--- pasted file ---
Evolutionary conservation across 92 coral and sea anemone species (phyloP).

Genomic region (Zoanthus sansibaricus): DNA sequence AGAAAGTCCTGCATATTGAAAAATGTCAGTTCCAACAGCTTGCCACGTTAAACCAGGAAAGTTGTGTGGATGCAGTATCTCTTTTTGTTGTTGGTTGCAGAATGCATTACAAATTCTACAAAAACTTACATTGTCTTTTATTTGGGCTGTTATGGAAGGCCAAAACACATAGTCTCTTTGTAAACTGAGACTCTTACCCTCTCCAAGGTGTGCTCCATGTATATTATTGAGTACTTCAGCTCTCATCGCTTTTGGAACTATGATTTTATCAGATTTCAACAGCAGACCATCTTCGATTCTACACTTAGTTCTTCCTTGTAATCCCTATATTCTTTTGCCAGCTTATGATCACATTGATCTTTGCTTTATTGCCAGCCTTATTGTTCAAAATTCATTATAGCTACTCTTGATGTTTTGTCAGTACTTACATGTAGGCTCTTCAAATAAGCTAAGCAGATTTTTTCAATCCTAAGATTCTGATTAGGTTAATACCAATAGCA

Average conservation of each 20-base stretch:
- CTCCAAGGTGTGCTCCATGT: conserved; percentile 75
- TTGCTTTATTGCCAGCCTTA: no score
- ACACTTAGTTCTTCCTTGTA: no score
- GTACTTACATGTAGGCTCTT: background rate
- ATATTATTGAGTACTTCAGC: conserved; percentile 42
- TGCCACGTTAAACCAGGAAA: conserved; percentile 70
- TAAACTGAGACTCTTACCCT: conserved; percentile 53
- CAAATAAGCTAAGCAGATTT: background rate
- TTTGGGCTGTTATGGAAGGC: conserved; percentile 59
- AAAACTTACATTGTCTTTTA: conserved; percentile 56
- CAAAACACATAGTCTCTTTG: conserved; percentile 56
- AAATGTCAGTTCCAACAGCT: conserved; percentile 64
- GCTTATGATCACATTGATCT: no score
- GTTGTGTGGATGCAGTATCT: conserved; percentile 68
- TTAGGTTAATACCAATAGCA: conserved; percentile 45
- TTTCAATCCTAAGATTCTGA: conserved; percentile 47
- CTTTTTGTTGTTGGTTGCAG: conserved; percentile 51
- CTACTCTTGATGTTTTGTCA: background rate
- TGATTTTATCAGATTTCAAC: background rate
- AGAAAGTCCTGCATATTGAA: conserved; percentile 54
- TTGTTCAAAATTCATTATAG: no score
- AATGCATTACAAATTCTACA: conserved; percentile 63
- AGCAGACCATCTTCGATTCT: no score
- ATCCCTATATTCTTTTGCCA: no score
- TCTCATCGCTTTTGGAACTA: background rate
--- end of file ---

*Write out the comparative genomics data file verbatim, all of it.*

Evolutionary conservation across 92 coral and sea anemone species (phyloP).

Genomic region (Zoanthus sansibaricus): DNA sequence AGAAAGTCCTGCATATTGAAAAATGTCAGTTCCAACAGCTTGCCACGTTAAACCAGGAAAGTTGTGTGGATGCAGTATCTCTTTTTGTTGTTGGTTGCAGAATGCATTACAAATTCTACAAAAACTTACATTGTCTTTTATTTGGGCTGTTATGGAAGGCCAAAACACATAGTCTCTTTGTAAACTGAGACTCTTACCCTCTCCAAGGTGTGCTCCATGTATATTATTGAGTACTTCAGCTCTCATCGCTTTTGGAACTATGATTTTATCAGATTTCAACAGCAGACCATCTTCGATTCTACACTTAGTTCTTCCTTGTAATCCCTATATTCTTTTGCCAGCTTATGATCACATTGATCTTTGCTTTATTGCCAGCCTTATTGTTCAAAATTCATTATAGCTACTCTTGATGTTTTGTCAGTACTTACATGTAGGCTCTTCAAATAAGCTAAGCAGATTTTTTCAATCCTAAGATTCTGATTAGGTTAATACCAATAGCA

Average conservation of each 20-base stretch:
- CTCCAAGGTGTGCTCCATGT: conserved; percentile 75
- TTGCTTTATTGCCAGCCTTA: no score
- ACACTTAGTTCTTCCTTGTA: no score
- GTACTTACATGTAGGCTCTT: background rate
- ATATTATTGAGTACTTCAGC: conserved; percentile 42
- TGCCACGTTAAACCAGGAAA: conserved; percentile 70
- TAAACTGAGACTCTTACCCT: conserved; percentile 53
- CAAATAAGCTAAGCAGATTT: background rate
- TTTGGGCTGTTATGGAAGGC: conserved; percentile 59
- AAAACTTACATTGTCTTTTA: conserved; percentile 56
- CAAAACACATAGTCTCTTTG: conserved; percentile 56
- AAATGTCAGTTCCAACAGCT: conserved; percentile 64
- GCTTATGATCACATTGATCT: no score
- GTTGTGTGGATGCAGTATCT: conserved; percentile 68
- TTAGGTTAATACCAATAGCA: conserved; percentile 45
- TTTCAATCCTAAGATTCTGA: conserved; percentile 47
- CTTTTTGTTGTTGGTTGCAG: conserved; percentile 51
- CTACTCTTGATGTTTTGTCA: background rate
- TGATTTTATCAGATTTCAAC: background rate
- AGAAAGTCCTGCATATTGAA: conserved; percentile 54
- TTGTTCAAAATTCATTATAG: no score
- AATGCATTACAAATTCTACA: conserved; percentile 63
- AGCAGACCATCTTCGATTCT: no score
- ATCCCTATATTCTTTTGCCA: no score
- TCTCATCGCTTTTGGAACTA: background rate